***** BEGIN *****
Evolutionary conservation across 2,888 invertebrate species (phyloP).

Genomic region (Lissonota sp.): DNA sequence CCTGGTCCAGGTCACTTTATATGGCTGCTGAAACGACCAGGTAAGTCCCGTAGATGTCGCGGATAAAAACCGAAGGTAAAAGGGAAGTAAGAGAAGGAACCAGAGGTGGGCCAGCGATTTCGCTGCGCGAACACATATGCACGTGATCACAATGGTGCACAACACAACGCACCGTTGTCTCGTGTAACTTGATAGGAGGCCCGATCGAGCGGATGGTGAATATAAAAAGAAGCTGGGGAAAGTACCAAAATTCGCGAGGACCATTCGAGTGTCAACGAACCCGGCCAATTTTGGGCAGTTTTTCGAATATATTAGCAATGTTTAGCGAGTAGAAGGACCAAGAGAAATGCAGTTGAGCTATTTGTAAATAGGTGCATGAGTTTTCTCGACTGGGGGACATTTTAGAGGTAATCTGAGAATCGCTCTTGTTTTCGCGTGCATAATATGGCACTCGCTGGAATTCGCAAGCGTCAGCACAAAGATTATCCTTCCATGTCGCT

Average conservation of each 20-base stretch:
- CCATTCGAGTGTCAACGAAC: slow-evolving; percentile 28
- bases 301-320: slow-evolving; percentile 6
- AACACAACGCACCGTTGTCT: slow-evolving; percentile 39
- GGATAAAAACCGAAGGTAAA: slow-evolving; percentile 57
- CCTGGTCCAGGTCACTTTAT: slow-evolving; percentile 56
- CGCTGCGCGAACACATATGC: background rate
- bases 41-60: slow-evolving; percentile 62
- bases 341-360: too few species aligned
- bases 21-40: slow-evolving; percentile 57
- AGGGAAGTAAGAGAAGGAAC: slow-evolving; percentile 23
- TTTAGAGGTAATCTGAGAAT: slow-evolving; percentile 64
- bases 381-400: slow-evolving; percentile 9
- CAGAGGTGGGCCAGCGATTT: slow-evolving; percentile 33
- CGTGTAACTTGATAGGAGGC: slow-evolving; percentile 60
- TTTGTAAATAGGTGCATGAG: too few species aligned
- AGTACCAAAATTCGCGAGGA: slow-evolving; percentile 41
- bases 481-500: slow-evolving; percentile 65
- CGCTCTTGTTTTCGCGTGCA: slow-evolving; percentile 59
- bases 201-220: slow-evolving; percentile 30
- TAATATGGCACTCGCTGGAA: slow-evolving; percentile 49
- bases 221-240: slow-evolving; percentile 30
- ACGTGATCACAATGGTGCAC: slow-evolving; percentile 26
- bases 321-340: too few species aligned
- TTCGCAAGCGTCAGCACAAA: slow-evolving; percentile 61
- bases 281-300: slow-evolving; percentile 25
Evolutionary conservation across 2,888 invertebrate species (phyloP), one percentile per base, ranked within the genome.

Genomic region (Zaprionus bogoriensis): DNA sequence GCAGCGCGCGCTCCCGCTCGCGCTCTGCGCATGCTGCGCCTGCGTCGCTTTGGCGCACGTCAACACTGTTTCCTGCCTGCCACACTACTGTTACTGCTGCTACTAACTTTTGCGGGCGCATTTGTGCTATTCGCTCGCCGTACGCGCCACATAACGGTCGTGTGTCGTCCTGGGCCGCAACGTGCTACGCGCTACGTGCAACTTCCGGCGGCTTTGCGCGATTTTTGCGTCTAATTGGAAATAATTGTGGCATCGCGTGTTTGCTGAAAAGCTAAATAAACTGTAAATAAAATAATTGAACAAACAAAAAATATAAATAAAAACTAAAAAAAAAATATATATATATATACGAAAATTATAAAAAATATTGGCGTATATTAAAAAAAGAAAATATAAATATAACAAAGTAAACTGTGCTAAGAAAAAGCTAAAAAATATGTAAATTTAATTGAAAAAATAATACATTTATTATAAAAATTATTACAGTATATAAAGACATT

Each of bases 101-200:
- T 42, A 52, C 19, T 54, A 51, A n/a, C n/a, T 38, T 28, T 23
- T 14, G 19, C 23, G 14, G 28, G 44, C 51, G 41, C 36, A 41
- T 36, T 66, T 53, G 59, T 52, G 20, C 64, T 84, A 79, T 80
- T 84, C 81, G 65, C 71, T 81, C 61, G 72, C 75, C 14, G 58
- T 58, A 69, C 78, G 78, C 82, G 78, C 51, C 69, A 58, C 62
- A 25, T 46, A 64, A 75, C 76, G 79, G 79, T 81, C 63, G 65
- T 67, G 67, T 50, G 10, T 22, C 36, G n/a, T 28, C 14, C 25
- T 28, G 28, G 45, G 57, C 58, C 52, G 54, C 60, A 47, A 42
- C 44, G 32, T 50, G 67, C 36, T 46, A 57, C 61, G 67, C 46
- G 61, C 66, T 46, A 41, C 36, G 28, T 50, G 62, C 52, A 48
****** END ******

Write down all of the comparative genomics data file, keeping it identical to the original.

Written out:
Evolutionary conservation across 2,888 invertebrate species (phyloP).

Genomic region (Lissonota sp.): DNA sequence CCTGGTCCAGGTCACTTTATATGGCTGCTGAAACGACCAGGTAAGTCCCGTAGATGTCGCGGATAAAAACCGAAGGTAAAAGGGAAGTAAGAGAAGGAACCAGAGGTGGGCCAGCGATTTCGCTGCGCGAACACATATGCACGTGATCACAATGGTGCACAACACAACGCACCGTTGTCTCGTGTAACTTGATAGGAGGCCCGATCGAGCGGATGGTGAATATAAAAAGAAGCTGGGGAAAGTACCAAAATTCGCGAGGACCATTCGAGTGTCAACGAACCCGGCCAATTTTGGGCAGTTTTTCGAATATATTAGCAATGTTTAGCGAGTAGAAGGACCAAGAGAAATGCAGTTGAGCTATTTGTAAATAGGTGCATGAGTTTTCTCGACTGGGGGACATTTTAGAGGTAATCTGAGAATCGCTCTTGTTTTCGCGTGCATAATATGGCACTCGCTGGAATTCGCAAGCGTCAGCACAAAGATTATCCTTCCATGTCGCT

Average conservation of each 20-base stretch:
- CCATTCGAGTGTCAACGAAC: slow-evolving; percentile 28
- bases 301-320: slow-evolving; percentile 6
- AACACAACGCACCGTTGTCT: slow-evolving; percentile 39
- GGATAAAAACCGAAGGTAAA: slow-evolving; percentile 57
- CCTGGTCCAGGTCACTTTAT: slow-evolving; percentile 56
- CGCTGCGCGAACACATATGC: background rate
- bases 41-60: slow-evolving; percentile 62
- bases 341-360: too few species aligned
- bases 21-40: slow-evolving; percentile 57
- AGGGAAGTAAGAGAAGGAAC: slow-evolving; percentile 23
- TTTAGAGGTAATCTGAGAAT: slow-evolving; percentile 64
- bases 381-400: slow-evolving; percentile 9
- CAGAGGTGGGCCAGCGATTT: slow-evolving; percentile 33
- CGTGTAACTTGATAGGAGGC: slow-evolving; percentile 60
- TTTGTAAATAGGTGCATGAG: too few species aligned
- AGTACCAAAATTCGCGAGGA: slow-evolving; percentile 41
- bases 481-500: slow-evolving; percentile 65
- CGCTCTTGTTTTCGCGTGCA: slow-evolving; percentile 59
- bases 201-220: slow-evolving; percentile 30
- TAATATGGCACTCGCTGGAA: slow-evolving; percentile 49
- bases 221-240: slow-evolving; percentile 30
- ACGTGATCACAATGGTGCAC: slow-evolving; percentile 26
- bases 321-340: too few species aligned
- TTCGCAAGCGTCAGCACAAA: slow-evolving; percentile 61
- bases 281-300: slow-evolving; percentile 25
Evolutionary conservation across 2,888 invertebrate species (phyloP), one percentile per base, ranked within the genome.

Genomic region (Zaprionus bogoriensis): DNA sequence GCAGCGCGCGCTCCCGCTCGCGCTCTGCGCATGCTGCGCCTGCGTCGCTTTGGCGCACGTCAACACTGTTTCCTGCCTGCCACACTACTGTTACTGCTGCTACTAACTTTTGCGGGCGCATTTGTGCTATTCGCTCGCCGTACGCGCCACATAACGGTCGTGTGTCGTCCTGGGCCGCAACGTGCTACGCGCTACGTGCAACTTCCGGCGGCTTTGCGCGATTTTTGCGTCTAATTGGAAATAATTGTGGCATCGCGTGTTTGCTGAAAAGCTAAATAAACTGTAAATAAAATAATTGAACAAACAAAAAATATAAATAAAAACTAAAAAAAAAATATATATATATATACGAAAATTATAAAAAATATTGGCGTATATTAAAAAAAGAAAATATAAATATAACAAAGTAAACTGTGCTAAGAAAAAGCTAAAAAATATGTAAATTTAATTGAAAAAATAATACATTTATTATAAAAATTATTACAGTATATAAAGACATT

Each of bases 101-200:
- T 42, A 52, C 19, T 54, A 51, A n/a, C n/a, T 38, T 28, T 23
- T 14, G 19, C 23, G 14, G 28, G 44, C 51, G 41, C 36, A 41
- T 36, T 66, T 53, G 59, T 52, G 20, C 64, T 84, A 79, T 80
- T 84, C 81, G 65, C 71, T 81, C 61, G 72, C 75, C 14, G 58
- T 58, A 69, C 78, G 78, C 82, G 78, C 51, C 69, A 58, C 62
- A 25, T 46, A 64, A 75, C 76, G 79, G 79, T 81, C 63, G 65
- T 67, G 67, T 50, G 10, T 22, C 36, G n/a, T 28, C 14, C 25
- T 28, G 28, G 45, G 57, C 58, C 52, G 54, C 60, A 47, A 42
- C 44, G 32, T 50, G 67, C 36, T 46, A 57, C 61, G 67, C 46
- G 61, C 66, T 46, A 41, C 36, G 28, T 50, G 62, C 52, A 48